What’s the issue, and why the arguments on the web? I think the answer to all of this is that both sides are right. It all depends on what artists want to do with their paintings.

 

First, consider longevity, and degree of salability of the work. If a pouring artist wants to explore, give free voice to their creativity, or give paintings to friends or relatives, sell them on Etsy or festivals where the sales price isn’t going to lead a client to believe that the painting will last, in my opinion, it doesn’t really matter.

 

And, the fact that archival or lightfast materials are much more expensive than, say, white glue, means that glue is just a lot more affordable for artists on a budget to explore pouring.

 

However, artists who want to sell at galleries or at gallery prices, or who want to create work with longevity, will probably avoid using nontraditional materials that haven’t been tested. They have to worry about the long-term, and while it’s not definite, tests still haven’t determined whether a water-repellant like silicone might create delamination down the line and cause an eventual flaking of the painting; that house paint, craft paint or glue might yellow or fade, etc.

 

On the other hand, the innovators in art have classically used materials that were often questionable. But their work can lead to trouble, too. Jackson Pollock is a prime example – he used house paints and enamels a lot, and museums are having a heck of a time keeping his paint on the canvas, and keeping the colors true. But that’s really the museum’s problem – he needed to throw that paint, and drip it, and it’s what worked for him.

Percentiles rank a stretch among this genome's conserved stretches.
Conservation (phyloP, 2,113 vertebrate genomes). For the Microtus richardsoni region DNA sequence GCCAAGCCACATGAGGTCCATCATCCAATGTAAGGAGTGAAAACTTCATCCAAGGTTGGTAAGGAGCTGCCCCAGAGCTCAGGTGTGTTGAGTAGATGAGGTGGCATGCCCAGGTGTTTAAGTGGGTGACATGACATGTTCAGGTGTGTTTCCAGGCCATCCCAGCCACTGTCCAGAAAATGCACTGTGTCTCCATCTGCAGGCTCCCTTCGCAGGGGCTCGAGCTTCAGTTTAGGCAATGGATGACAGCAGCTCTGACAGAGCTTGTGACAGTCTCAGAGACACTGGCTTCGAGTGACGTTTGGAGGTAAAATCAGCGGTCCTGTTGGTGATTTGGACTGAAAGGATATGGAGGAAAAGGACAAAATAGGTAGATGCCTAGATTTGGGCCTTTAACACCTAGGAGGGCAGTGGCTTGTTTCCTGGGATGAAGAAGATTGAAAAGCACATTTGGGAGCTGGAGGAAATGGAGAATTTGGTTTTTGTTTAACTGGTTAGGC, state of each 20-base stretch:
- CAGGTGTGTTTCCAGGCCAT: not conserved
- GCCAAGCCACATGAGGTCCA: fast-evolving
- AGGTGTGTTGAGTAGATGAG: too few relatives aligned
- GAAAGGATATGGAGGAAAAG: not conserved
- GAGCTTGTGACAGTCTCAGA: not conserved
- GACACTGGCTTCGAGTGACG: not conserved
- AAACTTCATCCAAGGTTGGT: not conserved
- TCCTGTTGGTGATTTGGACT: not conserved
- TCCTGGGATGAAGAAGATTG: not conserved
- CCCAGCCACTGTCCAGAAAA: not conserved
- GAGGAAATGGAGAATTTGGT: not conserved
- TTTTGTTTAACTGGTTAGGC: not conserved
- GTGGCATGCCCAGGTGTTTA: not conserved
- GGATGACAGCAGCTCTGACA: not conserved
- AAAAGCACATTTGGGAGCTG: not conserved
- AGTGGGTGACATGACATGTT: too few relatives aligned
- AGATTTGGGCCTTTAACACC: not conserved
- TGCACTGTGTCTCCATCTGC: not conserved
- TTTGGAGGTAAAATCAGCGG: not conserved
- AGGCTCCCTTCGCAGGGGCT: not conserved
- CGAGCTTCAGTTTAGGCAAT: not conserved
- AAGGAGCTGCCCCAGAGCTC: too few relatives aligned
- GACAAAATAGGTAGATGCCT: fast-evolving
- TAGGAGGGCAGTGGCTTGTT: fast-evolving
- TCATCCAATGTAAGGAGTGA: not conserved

Just because a piece might not have a super long shelf-life doesn’t mean it isn’t art. Doesn’t mean it isn’t worthy. There is always a place for something that’s a bit ephemeral, and beautiful to look at, and maybe intensely fulfilling to create.

 

So.  If you have money issues and need to work more cheaply, or if you just love the cells silicone leaves (make sure to read the materials bullets below), there’s no reason you shouldn’t create this way.  Like I said, there’s Etsy, festivals, lots of places to sell art where you can’t guarantee a shelf-life – but also consider making prints of your work and not selling the originals, or sign onto one of the many websites that will print for you like Society6.com, redbubble.com, fineartamerica.com – the percentage of profit can be low but far less hassle and expense. They can print them on demand for the paying customer, and be aware that they may end up on coffee cups, pillows, shower curtains.